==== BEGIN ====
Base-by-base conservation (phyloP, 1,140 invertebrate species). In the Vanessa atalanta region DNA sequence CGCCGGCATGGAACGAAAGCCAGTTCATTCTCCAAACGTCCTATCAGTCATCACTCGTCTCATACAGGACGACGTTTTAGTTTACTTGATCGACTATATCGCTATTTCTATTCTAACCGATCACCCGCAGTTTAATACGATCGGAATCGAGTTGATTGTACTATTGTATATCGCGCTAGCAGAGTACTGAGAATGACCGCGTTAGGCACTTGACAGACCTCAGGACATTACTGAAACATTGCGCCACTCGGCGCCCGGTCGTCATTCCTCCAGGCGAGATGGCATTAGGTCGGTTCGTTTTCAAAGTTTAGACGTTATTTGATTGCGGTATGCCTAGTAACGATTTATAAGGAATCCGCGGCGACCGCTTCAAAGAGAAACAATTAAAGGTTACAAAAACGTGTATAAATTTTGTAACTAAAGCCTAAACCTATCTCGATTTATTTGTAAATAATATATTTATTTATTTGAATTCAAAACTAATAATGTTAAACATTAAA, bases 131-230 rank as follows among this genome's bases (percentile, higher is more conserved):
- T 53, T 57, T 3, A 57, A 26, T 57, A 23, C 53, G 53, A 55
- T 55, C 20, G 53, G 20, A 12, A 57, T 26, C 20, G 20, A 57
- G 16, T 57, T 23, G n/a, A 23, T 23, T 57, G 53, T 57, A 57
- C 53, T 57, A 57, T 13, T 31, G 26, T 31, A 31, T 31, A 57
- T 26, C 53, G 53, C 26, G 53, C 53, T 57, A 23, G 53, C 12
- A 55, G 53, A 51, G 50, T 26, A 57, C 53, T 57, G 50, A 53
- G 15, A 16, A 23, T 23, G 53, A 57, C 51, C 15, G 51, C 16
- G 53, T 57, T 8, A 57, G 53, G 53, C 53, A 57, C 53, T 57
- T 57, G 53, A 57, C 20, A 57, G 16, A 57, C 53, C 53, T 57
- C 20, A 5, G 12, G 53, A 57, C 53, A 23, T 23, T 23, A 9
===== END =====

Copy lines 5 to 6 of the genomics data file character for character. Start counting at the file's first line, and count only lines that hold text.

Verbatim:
- C 53, T 57, A 57, T 13, T 31, G 26, T 31, A 31, T 31, A 57
- T 26, C 53, G 53, C 26, G 53, C 53, T 57, A 23, G 53, C 12